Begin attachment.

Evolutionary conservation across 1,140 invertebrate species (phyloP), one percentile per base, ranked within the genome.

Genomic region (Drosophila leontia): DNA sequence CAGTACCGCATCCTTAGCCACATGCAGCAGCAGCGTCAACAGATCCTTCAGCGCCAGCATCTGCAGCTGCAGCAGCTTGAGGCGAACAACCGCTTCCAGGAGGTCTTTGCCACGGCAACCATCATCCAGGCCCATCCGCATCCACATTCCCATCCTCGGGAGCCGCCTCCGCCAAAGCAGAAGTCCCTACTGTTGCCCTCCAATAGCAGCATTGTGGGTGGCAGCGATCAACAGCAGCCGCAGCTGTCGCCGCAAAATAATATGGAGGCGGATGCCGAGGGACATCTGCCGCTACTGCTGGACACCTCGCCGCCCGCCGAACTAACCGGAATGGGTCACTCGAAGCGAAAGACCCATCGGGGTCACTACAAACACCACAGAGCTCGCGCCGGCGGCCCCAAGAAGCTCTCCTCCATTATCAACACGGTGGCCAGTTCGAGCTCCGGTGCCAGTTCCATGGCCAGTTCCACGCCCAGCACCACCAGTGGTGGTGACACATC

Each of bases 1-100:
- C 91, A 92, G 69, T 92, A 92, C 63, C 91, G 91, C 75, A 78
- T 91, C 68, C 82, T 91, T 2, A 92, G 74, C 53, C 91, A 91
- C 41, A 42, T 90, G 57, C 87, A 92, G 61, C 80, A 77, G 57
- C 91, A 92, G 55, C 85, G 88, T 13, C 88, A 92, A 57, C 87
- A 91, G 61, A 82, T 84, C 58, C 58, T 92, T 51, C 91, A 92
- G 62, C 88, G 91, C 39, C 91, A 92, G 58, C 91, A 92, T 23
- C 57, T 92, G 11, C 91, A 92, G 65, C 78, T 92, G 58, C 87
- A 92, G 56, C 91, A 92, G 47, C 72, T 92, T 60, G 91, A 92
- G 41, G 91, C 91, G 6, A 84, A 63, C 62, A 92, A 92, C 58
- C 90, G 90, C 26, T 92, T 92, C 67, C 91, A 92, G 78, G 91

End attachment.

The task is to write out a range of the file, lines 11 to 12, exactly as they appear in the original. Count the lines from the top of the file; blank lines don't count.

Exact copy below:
- A 92, G 56, C 91, A 92, G 47, C 72, T 92, T 60, G 91, A 92
- G 41, G 91, C 91, G 6, A 84, A 63, C 62, A 92, A 92, C 58